From Columbine to the State Capitol
Being With Constituents
After relocating to Spokane, Washington, Parker began considering a transition to politics as an opportunity to represent the heart of Jesus in the political arena. His experience in the community owning the Spokane franchise of the Dutch Bros. coffee shop and experience in Harvard's Executive Leadership program also encouraged him to consider this avenue of service.
Through the combination of relationships and faith, Parker focused his campaign on Spokane's needs—particularly job creation in the private sector, education, and care for the most vulnerable. "I believe every human being wants to be known and loved and seeks purpose," says Parker. "Jobs help build some of that, education prepares people for the next steps in their lives, and Scripture is very clear that widows and orphans are very important to Jesus." Parker has accomplished the former two through legislation that preserves jobs in the private sector and sponsors education first in Washington's budget. He also makes it a priority to give a voice to the homeless most vulnerable by periodically hosting his town hall meetings at a local homeless shelter.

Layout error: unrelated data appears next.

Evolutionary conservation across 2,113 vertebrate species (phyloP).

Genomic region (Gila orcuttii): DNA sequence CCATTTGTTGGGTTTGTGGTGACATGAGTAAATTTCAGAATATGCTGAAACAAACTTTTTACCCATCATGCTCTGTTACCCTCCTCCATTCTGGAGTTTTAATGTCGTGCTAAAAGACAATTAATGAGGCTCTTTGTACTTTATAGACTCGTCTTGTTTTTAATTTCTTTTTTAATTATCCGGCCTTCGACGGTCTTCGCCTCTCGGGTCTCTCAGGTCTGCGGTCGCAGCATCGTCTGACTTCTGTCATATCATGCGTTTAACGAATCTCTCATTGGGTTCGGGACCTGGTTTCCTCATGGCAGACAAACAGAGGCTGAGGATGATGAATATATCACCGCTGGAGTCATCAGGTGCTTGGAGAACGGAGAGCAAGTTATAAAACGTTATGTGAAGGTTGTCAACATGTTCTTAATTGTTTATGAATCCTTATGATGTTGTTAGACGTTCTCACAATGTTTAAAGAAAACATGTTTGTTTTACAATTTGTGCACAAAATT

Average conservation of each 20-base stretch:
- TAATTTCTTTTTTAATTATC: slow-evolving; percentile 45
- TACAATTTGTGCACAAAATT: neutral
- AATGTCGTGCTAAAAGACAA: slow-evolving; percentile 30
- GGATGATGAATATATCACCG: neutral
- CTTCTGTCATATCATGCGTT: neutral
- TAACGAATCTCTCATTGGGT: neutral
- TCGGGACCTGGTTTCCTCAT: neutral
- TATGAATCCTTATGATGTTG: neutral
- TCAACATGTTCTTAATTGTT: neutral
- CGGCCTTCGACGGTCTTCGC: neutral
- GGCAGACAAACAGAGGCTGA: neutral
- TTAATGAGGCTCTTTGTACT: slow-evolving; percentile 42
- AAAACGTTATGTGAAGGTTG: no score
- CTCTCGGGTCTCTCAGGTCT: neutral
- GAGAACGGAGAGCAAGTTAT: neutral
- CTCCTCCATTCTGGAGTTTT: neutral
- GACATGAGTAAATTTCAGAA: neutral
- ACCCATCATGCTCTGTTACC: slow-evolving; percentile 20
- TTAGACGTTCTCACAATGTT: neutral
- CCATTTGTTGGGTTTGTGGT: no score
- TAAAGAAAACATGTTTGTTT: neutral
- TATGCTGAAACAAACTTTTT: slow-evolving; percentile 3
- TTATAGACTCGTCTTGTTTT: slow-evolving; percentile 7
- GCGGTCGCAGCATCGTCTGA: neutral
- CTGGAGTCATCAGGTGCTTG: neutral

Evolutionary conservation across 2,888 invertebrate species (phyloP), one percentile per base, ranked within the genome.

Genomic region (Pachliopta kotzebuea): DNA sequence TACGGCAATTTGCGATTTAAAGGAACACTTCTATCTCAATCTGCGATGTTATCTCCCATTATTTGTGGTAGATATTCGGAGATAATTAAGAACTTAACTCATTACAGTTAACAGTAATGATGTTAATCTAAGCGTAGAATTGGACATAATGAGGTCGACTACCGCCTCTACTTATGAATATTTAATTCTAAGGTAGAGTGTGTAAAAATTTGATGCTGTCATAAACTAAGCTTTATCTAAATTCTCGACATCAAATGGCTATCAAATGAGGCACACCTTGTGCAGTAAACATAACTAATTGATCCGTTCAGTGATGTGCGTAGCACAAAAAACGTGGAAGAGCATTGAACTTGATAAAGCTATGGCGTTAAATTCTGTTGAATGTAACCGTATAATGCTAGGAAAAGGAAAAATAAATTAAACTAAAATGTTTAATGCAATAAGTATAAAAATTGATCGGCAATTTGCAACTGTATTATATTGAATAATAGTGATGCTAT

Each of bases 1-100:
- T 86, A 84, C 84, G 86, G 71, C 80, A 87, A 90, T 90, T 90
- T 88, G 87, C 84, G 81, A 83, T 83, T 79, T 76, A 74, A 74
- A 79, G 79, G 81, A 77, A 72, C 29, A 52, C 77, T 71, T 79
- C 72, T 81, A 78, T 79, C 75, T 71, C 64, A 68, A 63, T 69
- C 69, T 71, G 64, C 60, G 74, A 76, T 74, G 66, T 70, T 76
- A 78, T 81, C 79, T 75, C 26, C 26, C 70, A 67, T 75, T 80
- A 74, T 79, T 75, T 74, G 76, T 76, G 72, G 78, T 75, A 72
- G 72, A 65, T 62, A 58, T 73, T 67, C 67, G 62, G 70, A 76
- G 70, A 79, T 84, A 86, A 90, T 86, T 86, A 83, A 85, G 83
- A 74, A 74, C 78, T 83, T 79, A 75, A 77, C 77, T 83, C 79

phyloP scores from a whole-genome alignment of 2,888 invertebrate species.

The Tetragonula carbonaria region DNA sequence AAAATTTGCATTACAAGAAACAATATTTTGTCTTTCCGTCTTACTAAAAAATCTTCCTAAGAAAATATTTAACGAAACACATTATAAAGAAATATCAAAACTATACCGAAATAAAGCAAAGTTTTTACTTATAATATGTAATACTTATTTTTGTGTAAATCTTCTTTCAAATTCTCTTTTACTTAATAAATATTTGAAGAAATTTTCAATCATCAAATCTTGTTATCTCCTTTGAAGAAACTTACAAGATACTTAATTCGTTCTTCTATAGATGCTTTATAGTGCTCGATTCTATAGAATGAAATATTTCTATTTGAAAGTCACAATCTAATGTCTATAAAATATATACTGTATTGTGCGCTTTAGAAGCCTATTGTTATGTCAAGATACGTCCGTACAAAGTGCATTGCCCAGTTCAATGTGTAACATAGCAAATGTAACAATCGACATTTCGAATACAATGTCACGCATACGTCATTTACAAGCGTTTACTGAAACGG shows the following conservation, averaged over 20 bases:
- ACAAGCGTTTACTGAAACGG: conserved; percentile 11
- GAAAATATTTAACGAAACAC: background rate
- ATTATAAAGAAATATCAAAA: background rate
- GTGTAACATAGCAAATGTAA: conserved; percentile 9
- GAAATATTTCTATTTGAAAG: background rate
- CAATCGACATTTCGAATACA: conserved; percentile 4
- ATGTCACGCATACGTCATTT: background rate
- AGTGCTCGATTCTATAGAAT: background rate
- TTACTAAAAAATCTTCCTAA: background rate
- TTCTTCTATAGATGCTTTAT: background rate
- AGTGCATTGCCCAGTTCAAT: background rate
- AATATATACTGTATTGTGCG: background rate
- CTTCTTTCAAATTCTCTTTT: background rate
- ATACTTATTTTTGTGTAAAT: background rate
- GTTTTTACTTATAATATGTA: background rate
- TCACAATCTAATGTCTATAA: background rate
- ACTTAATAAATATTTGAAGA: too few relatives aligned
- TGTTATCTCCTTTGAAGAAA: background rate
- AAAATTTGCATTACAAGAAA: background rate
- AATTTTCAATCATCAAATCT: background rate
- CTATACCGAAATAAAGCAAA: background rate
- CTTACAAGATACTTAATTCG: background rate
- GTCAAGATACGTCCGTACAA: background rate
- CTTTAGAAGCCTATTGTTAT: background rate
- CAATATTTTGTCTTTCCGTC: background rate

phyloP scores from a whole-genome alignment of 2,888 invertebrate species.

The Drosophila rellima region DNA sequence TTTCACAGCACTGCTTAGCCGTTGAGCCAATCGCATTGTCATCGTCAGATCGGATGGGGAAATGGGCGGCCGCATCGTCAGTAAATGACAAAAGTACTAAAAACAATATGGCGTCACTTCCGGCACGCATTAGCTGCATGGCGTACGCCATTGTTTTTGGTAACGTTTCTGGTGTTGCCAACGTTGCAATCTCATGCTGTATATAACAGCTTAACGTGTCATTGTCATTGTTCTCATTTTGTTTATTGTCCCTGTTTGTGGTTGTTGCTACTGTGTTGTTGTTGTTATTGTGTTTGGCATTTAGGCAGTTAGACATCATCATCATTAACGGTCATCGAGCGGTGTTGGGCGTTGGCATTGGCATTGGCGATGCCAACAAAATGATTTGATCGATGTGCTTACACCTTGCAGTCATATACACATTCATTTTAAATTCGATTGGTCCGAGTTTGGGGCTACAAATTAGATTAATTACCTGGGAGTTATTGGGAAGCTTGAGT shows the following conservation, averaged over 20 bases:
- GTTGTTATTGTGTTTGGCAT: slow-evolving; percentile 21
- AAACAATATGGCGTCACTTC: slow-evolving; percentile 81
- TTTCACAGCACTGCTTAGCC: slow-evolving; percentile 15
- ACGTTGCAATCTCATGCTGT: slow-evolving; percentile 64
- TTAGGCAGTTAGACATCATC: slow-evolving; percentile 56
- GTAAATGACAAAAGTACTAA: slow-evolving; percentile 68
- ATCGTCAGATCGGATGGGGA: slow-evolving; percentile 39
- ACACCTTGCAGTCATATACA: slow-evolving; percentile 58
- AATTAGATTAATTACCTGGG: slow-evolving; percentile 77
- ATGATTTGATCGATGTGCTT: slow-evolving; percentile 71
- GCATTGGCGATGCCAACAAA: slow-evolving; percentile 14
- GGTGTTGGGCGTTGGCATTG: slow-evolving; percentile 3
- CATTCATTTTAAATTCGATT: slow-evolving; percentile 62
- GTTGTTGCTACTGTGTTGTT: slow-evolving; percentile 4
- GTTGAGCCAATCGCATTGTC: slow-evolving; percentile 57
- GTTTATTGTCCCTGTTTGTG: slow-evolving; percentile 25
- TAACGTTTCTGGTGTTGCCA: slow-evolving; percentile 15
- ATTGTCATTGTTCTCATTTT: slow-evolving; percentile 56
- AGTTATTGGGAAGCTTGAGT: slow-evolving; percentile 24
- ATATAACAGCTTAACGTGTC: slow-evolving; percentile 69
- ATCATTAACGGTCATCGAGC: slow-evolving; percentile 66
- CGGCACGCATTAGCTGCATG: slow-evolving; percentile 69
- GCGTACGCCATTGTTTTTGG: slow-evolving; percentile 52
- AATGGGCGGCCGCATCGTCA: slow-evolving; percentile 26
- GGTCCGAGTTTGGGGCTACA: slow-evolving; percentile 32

Consistent with his presence at Columbine and later care for students, for Parker, politics first involves being with and available to his constituents. When one of Parker's constituents lost their daughter in an accident at a bad intersection, Parker attended the community meeting about the tragedy. "Even when I didn't know what to say or do, I showed up, because I knew in the name of Jesus and as a politician it was important for me to show up." After that meeting, Parker led a bipartisan effort to secure $14 million for the construction of a bypass. There have been no additional fatalities at the intersection.